Behavioral Optometry - a continuing controversy

There is a growing body of optometrists, and other eyecare practitioners (e.g., orthoptists) who have specialised in assessing and managing visual factors that are sometimes associated with specific learning difficulties (e.g., dyslexia). Most of these practitioners concentrate on activities that have been supported by rigorous research and would not describe themselves as behavioral optometrists.1

Behavioral optometry (BO) is a sub-discipline of optometry which has been popular in the USA and has some followers in the UK. The term covers a very broad range of activities and the simplest interpretation of BO is that optometrists should take account of the whole person and his/her environment. This is unquestionably sound advice which is likely to be followed by all good eye care practitioners. Some behavioral optometrists, like other optometrists specialising in vision and learning, concentrate on a very thorough investigation of orthoptic function and visual stress, and the treatment of anomalies detected in this way is not controversial. However, many behavioral optometrists additionally carry out unconventional tests. These practitioners often prescribe exercises and/or glasses to the majority of children they examine, even when these patients would not be thought to be abnormal following a thorough eye examination by a conventional optometrist or ophthalmologist. For example, many BOs regularly treat saccadic or pursuit eye movements in dyslexia, although these types of eye movement dysfunction have not been clearly established as a strong correlate of dyslexia, let alone a cause. Another area that BO concentrates on is perceptuo-motor function and exercises which are reminiscent of the "patterning treatment" of Dolman and Delacato.2

In recent years the healthcare sciences have been strongly influenced by the "evidence-based approach". This advocates a questioning approach to received wisdom and new ideas alike, until they have been validated by objective research. In view of the controversy surrounding BO, the UK College of Optometrists commissioned two reviews of BO.3;4 Both these reviews were critical of the lack of evidence-based support for most of the interventions recommended by BOs. It seems likely that at least some of the successes in improving reading that have been claimed by BOs are simply manifestations of the placebo effect. These cases may have benefited more if the resources had been spent on conventional management, such as extra teaching tailored to the child's individual needs.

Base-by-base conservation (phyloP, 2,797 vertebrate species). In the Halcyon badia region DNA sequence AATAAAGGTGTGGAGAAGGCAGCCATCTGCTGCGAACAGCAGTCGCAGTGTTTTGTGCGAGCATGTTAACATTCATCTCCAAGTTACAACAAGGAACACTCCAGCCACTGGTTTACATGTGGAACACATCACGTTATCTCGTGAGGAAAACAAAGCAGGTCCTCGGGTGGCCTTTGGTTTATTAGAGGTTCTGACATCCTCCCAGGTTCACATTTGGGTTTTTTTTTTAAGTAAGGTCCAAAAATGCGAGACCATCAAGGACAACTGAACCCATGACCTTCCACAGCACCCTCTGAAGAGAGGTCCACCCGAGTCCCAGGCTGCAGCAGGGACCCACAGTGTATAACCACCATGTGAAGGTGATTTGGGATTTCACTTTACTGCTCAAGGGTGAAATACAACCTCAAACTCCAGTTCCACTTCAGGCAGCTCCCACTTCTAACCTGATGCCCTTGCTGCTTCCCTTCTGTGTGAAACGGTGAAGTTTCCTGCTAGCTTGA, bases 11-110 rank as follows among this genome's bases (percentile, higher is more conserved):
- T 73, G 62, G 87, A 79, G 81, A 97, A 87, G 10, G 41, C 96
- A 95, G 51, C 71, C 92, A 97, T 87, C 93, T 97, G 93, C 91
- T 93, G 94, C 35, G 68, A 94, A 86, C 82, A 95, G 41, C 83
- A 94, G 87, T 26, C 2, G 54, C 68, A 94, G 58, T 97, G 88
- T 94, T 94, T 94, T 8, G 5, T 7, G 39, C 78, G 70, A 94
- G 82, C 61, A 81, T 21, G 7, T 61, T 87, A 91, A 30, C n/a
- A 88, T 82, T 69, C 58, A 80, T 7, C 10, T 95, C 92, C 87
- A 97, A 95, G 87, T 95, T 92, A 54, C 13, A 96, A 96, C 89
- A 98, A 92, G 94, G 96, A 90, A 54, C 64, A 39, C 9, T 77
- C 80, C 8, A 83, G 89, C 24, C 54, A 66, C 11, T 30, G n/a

The protocol for eyecare of people with specific learning difficulties that is used at the Institute of Optometry, and taught on courses that the Institute runs for eyecare practitioners, continually evolves in line with research findings. There are some tests that were popularised by BOs and that have been supported by compelling research findings (e.g., MEM retinoscopy) and these methods are used at the Institute of Optometry. But other methods that have been popular in BO and yet have been shown by research to be invalid (e.g., measuring saccadic eye movements with the DEM test) are not used at the Institute of Optometry.


1Allen PM, Evans BJW, Wilkins AJ. Vision and Reading Difficulties. London: Ten Alps; 2010.
2Silver LB. Review: Controversial approaches to treating learning disabilities and attention deficit disorder. Am J Diseases Childhood 1986; 140:1045-1052.
3Jennings A. Behavioural optometry: a critical review. Optometry in Practice 2000; 1:67-78.
4Barrett BT. A Critical Evaluation of the Evidence Supporting the Practice of Behavioural Vision Therapy. Ophthal Physiol Opt 2008; 29:4-25.